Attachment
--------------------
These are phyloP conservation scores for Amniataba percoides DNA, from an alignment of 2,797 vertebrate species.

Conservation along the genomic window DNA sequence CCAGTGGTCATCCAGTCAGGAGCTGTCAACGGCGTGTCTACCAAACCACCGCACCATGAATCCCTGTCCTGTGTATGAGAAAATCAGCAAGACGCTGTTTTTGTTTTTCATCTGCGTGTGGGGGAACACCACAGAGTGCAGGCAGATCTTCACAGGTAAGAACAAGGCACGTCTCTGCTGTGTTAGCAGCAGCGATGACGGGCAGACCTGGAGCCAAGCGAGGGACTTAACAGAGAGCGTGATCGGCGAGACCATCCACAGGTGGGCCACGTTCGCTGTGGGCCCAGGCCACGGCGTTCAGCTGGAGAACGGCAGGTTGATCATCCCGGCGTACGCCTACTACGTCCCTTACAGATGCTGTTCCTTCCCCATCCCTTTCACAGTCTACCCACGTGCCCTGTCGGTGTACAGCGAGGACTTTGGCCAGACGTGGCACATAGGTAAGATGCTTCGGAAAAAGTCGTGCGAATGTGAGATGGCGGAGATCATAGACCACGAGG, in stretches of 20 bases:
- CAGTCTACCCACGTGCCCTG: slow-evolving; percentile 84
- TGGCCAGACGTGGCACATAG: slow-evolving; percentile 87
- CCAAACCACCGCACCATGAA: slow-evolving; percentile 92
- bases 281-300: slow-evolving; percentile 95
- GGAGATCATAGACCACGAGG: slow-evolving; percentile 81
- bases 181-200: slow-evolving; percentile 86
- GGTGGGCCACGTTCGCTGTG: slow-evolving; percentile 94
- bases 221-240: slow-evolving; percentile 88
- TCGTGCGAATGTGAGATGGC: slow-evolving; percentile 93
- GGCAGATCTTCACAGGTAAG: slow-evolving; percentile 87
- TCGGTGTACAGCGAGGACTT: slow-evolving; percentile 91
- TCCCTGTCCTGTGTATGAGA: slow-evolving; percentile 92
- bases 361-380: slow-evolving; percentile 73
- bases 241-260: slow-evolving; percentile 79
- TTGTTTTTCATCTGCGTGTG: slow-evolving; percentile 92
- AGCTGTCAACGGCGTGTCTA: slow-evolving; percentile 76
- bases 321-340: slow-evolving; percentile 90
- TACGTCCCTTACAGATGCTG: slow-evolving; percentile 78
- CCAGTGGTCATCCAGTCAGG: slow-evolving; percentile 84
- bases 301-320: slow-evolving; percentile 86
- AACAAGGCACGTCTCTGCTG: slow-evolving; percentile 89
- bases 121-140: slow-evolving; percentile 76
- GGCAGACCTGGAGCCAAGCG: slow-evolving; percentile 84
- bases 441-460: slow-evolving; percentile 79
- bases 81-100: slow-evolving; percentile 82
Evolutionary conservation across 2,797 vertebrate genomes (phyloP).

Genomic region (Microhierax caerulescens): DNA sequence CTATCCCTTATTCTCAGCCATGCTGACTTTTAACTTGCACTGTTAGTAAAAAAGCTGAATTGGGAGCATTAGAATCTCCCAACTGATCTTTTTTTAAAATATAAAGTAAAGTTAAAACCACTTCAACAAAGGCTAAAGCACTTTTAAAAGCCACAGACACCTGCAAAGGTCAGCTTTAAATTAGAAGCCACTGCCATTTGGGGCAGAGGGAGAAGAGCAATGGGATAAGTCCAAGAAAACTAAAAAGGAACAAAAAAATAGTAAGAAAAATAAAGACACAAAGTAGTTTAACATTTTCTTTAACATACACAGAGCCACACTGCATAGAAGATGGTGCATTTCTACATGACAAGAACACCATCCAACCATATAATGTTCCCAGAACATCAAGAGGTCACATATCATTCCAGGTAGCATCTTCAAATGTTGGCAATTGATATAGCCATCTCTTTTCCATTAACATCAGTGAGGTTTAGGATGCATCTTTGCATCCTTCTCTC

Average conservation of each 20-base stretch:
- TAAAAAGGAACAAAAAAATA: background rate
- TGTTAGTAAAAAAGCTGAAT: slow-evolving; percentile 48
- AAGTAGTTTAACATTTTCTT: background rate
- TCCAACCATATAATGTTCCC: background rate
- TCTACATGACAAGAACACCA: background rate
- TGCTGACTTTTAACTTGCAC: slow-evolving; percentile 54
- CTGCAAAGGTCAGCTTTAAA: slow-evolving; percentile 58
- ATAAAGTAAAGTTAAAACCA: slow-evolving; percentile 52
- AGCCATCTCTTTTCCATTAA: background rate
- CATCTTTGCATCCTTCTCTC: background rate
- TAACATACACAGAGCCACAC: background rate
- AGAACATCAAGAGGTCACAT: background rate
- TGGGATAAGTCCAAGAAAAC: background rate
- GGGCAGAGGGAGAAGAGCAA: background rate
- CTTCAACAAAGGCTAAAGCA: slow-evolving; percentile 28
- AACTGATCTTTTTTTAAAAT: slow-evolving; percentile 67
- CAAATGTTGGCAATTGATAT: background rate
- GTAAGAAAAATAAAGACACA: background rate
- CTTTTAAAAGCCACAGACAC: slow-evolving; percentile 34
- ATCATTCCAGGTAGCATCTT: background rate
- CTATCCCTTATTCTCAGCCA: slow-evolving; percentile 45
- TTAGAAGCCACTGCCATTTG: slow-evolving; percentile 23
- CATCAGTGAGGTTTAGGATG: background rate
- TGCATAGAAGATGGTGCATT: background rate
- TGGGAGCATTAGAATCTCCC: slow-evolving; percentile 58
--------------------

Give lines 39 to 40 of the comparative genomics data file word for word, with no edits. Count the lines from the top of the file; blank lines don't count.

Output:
- AGCCATCTCTTTTCCATTAA: background rate
- CATCTTTGCATCCTTCTCTC: background rate